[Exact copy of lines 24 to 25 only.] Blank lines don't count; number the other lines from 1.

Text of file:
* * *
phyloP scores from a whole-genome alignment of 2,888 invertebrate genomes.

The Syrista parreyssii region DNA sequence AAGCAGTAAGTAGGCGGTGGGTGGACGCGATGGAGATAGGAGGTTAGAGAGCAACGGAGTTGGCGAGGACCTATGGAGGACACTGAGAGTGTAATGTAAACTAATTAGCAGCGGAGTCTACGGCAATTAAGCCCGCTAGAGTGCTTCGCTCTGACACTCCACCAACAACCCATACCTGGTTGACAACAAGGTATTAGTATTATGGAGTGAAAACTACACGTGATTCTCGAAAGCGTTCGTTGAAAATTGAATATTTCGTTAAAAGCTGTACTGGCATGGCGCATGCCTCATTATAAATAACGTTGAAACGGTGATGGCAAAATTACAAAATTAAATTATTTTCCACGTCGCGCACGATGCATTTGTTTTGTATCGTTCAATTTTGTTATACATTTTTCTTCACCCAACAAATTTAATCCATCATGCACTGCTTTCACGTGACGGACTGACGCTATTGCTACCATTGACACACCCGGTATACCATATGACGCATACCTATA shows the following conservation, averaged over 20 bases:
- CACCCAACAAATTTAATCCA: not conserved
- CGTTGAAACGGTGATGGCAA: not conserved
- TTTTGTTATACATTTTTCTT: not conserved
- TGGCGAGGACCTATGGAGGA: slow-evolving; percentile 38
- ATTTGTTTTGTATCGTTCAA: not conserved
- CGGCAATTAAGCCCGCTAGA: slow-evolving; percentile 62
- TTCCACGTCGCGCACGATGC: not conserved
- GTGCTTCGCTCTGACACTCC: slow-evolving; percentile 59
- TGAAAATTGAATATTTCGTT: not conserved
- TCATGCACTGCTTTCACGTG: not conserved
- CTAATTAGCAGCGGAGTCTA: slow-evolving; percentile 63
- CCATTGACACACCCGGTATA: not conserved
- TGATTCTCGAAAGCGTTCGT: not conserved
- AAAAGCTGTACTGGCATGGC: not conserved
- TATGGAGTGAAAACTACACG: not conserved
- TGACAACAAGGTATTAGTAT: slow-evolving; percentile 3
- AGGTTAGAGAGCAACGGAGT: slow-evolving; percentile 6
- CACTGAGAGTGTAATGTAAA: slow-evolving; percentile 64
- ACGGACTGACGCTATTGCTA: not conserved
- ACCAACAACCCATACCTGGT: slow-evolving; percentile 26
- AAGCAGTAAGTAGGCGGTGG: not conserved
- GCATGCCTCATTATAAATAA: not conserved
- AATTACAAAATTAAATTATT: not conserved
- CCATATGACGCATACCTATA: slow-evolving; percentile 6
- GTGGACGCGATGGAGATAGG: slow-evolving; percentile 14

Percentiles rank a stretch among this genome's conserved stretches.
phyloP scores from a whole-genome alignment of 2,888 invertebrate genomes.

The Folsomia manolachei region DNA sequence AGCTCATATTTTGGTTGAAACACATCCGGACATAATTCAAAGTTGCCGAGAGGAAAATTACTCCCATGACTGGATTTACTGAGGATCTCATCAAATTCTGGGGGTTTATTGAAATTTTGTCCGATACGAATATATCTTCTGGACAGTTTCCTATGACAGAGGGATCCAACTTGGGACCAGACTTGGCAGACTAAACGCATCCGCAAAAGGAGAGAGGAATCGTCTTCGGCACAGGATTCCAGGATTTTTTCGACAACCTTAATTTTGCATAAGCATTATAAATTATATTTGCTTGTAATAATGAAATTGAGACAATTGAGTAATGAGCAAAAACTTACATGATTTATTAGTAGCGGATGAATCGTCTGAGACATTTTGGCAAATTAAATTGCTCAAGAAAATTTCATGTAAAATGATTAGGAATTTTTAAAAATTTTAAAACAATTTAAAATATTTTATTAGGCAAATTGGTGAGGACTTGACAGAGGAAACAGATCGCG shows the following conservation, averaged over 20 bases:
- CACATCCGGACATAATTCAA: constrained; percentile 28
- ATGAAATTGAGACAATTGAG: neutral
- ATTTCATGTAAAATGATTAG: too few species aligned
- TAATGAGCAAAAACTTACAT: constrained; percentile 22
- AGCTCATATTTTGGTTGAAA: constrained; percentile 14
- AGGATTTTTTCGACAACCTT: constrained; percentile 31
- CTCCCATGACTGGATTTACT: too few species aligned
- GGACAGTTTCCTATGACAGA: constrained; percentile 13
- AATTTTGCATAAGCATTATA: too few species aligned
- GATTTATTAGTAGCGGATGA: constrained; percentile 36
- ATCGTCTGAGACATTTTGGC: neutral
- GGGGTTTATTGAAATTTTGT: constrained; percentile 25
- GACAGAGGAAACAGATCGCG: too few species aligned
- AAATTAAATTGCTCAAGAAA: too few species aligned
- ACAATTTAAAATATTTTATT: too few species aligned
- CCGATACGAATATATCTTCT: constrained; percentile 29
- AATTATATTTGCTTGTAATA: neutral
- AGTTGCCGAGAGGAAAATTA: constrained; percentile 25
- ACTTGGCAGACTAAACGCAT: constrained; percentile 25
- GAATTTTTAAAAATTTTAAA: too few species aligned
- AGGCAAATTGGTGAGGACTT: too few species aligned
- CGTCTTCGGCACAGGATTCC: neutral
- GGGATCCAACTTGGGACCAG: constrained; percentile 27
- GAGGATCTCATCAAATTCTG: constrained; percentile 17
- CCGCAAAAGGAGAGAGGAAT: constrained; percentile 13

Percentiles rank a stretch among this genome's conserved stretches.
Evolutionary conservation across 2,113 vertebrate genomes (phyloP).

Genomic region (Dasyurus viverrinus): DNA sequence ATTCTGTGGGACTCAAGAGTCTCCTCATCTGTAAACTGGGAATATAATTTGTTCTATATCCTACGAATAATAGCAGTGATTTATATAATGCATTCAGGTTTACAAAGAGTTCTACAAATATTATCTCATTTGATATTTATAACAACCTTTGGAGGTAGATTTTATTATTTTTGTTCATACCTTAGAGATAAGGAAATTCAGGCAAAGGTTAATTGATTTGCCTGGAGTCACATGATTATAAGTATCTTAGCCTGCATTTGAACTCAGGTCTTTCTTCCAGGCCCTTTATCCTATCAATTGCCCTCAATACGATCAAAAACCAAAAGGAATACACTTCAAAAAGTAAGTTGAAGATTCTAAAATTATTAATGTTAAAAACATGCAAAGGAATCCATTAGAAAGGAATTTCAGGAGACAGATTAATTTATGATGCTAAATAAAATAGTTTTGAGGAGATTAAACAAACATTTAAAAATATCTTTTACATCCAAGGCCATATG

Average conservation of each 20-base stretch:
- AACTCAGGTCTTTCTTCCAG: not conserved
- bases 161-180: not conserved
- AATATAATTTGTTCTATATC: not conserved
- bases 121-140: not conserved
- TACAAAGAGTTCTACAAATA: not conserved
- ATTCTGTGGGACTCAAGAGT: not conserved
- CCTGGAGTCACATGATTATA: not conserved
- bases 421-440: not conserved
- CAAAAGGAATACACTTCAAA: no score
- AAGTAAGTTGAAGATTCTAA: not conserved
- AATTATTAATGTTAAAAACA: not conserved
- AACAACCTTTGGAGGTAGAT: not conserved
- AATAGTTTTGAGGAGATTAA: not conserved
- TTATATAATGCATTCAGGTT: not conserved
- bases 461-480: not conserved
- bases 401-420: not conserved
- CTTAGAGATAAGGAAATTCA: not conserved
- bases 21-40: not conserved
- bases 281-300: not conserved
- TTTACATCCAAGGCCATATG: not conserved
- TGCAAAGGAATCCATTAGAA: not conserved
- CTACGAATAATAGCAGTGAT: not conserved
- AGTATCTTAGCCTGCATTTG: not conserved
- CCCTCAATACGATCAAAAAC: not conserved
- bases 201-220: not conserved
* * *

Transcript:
- GCATGCCTCATTATAAATAA: not conserved
- AATTACAAAATTAAATTATT: not conserved